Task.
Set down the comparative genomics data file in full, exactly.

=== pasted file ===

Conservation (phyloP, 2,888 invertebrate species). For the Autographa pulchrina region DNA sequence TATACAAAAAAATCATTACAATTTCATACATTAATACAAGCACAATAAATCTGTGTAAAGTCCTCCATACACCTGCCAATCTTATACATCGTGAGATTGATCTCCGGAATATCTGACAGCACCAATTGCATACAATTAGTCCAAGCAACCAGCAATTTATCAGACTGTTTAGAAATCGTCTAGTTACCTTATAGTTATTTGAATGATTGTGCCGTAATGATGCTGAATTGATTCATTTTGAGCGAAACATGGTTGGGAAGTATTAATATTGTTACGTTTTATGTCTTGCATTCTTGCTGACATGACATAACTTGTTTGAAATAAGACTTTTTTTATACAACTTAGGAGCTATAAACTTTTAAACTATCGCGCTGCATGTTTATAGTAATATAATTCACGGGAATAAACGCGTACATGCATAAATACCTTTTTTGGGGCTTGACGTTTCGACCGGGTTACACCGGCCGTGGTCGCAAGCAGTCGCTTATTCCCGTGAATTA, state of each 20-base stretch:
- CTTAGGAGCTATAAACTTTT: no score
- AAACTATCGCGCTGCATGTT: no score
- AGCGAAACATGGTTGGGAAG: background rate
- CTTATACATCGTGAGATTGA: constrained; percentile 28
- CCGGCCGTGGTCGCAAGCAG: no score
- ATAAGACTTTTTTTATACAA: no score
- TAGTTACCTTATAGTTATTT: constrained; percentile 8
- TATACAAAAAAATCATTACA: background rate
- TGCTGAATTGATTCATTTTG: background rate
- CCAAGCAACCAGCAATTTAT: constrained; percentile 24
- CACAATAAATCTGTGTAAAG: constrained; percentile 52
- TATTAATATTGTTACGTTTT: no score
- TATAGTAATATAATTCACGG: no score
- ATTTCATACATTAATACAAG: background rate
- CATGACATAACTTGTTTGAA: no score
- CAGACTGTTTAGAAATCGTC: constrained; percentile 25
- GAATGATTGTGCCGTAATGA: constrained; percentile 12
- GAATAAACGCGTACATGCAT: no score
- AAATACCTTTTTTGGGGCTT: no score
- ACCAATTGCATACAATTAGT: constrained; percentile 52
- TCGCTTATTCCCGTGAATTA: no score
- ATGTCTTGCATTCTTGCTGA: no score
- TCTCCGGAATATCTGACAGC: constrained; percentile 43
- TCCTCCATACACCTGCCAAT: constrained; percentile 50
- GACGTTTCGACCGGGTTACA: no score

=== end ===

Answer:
Conservation (phyloP, 2,888 invertebrate species). For the Autographa pulchrina region DNA sequence TATACAAAAAAATCATTACAATTTCATACATTAATACAAGCACAATAAATCTGTGTAAAGTCCTCCATACACCTGCCAATCTTATACATCGTGAGATTGATCTCCGGAATATCTGACAGCACCAATTGCATACAATTAGTCCAAGCAACCAGCAATTTATCAGACTGTTTAGAAATCGTCTAGTTACCTTATAGTTATTTGAATGATTGTGCCGTAATGATGCTGAATTGATTCATTTTGAGCGAAACATGGTTGGGAAGTATTAATATTGTTACGTTTTATGTCTTGCATTCTTGCTGACATGACATAACTTGTTTGAAATAAGACTTTTTTTATACAACTTAGGAGCTATAAACTTTTAAACTATCGCGCTGCATGTTTATAGTAATATAATTCACGGGAATAAACGCGTACATGCATAAATACCTTTTTTGGGGCTTGACGTTTCGACCGGGTTACACCGGCCGTGGTCGCAAGCAGTCGCTTATTCCCGTGAATTA, state of each 20-base stretch:
- CTTAGGAGCTATAAACTTTT: no score
- AAACTATCGCGCTGCATGTT: no score
- AGCGAAACATGGTTGGGAAG: background rate
- CTTATACATCGTGAGATTGA: constrained; percentile 28
- CCGGCCGTGGTCGCAAGCAG: no score
- ATAAGACTTTTTTTATACAA: no score
- TAGTTACCTTATAGTTATTT: constrained; percentile 8
- TATACAAAAAAATCATTACA: background rate
- TGCTGAATTGATTCATTTTG: background rate
- CCAAGCAACCAGCAATTTAT: constrained; percentile 24
- CACAATAAATCTGTGTAAAG: constrained; percentile 52
- TATTAATATTGTTACGTTTT: no score
- TATAGTAATATAATTCACGG: no score
- ATTTCATACATTAATACAAG: background rate
- CATGACATAACTTGTTTGAA: no score
- CAGACTGTTTAGAAATCGTC: constrained; percentile 25
- GAATGATTGTGCCGTAATGA: constrained; percentile 12
- GAATAAACGCGTACATGCAT: no score
- AAATACCTTTTTTGGGGCTT: no score
- ACCAATTGCATACAATTAGT: constrained; percentile 52
- TCGCTTATTCCCGTGAATTA: no score
- ATGTCTTGCATTCTTGCTGA: no score
- TCTCCGGAATATCTGACAGC: constrained; percentile 43
- TCCTCCATACACCTGCCAAT: constrained; percentile 50
- GACGTTTCGACCGGGTTACA: no score